There are seven major factors that contribute to significant cost overruns. Identifying these factors and including mitigation plans to address them in response to RFPs, will give vendors the competitive edge by positioning themselves as thought leaders in Project Cost Management. The following answers the question, “Why do projects close over budget?”
- Lack of experienced Project Managers
- Lack of Commitment and Accountability of Project Sponsors
- Unclear Scope Definition
- Poor Project Planning
- Poor Costs and Schedule Estimates
- Inability to manage Scope Creep
- Inability to Manage Change and Project Risks
Project Management firms seeking contracts from U.S. corporations are being required to demonstrate its ability to effectively manage project costs. As a result, those firms that include Earned Value Management techniques in their proposals will likely be given more consideration than those without. The reason is because Earned Value Management answers the question, “What am I getting for the money being spent?”
Utilizing EVM techniques does not prevent project costs overruns, but it does provide project managers with data for more effective cost and risk management, which has become increasingly important to corporations. Risks that are identified through the use of EVM provide early warning signals that immanent project risks exist.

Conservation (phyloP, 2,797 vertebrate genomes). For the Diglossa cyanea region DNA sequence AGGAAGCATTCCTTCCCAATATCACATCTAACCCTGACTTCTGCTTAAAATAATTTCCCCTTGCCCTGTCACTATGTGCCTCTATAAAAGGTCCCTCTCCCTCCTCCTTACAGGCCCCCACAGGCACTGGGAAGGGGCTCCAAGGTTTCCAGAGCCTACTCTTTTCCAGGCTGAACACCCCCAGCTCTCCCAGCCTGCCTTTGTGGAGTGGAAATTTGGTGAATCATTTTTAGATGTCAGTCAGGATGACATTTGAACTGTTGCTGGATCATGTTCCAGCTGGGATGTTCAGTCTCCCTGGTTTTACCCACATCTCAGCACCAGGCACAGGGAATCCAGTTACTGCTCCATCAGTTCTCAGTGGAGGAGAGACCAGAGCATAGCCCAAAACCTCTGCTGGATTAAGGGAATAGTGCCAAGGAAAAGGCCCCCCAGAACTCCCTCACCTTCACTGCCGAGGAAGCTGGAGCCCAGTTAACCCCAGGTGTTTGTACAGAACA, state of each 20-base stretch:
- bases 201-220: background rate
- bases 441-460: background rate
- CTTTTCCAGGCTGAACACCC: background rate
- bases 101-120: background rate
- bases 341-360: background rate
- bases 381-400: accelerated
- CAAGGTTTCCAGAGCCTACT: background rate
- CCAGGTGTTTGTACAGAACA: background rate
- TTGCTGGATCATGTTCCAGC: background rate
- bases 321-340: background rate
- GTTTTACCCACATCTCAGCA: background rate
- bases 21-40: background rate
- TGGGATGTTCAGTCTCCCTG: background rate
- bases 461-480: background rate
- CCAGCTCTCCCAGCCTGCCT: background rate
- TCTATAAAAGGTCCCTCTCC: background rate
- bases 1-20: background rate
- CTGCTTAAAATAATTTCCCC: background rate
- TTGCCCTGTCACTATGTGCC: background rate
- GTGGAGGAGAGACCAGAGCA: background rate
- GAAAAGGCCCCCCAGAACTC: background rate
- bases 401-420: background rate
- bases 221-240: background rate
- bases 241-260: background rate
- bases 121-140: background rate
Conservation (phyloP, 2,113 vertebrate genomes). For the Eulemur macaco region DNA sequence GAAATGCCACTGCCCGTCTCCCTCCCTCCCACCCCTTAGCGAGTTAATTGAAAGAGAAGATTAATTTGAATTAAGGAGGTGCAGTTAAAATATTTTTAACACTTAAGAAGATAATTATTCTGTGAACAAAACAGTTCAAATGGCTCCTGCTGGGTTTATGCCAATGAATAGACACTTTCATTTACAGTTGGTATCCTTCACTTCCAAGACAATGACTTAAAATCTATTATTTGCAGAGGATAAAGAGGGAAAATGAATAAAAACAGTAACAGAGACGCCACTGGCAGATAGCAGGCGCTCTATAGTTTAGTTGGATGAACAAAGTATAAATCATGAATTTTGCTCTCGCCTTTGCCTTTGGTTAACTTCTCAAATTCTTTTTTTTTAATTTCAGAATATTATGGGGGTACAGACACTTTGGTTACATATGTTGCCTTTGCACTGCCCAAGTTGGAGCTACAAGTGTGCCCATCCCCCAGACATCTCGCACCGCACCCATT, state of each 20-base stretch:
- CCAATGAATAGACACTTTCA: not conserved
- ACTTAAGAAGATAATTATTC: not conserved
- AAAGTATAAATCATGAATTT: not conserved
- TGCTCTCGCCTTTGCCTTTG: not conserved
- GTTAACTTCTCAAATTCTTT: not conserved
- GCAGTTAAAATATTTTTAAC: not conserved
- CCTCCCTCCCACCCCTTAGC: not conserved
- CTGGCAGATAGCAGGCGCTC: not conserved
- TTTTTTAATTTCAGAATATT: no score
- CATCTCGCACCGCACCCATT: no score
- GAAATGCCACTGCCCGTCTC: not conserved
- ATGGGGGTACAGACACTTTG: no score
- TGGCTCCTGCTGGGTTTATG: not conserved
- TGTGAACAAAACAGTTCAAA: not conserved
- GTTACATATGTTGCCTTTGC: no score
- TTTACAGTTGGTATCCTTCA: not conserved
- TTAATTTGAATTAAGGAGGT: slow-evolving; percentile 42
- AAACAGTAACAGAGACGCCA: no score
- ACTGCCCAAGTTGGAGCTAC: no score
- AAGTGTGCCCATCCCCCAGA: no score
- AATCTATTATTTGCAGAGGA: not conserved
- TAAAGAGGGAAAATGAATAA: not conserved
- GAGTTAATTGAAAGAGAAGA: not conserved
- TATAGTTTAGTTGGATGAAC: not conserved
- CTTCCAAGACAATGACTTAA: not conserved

The early warning signals allow project managers to identify, analyze and mitigate these risks before project success is threatened. Therefore, Earned Value Management is an important tool in maintaining and managing total project performance and would prove beneficial to organizations seeking to minimize unnecessary project expenses.
Clear Scope Definition
An important requirement of EVM is a clearly defined scope. Without it, project success is impossible to quantitatively measure. Defining scope means to ensure the project team and project sponsors, have a common understanding of the requirements that are included and the opportunities that are excluded from a project.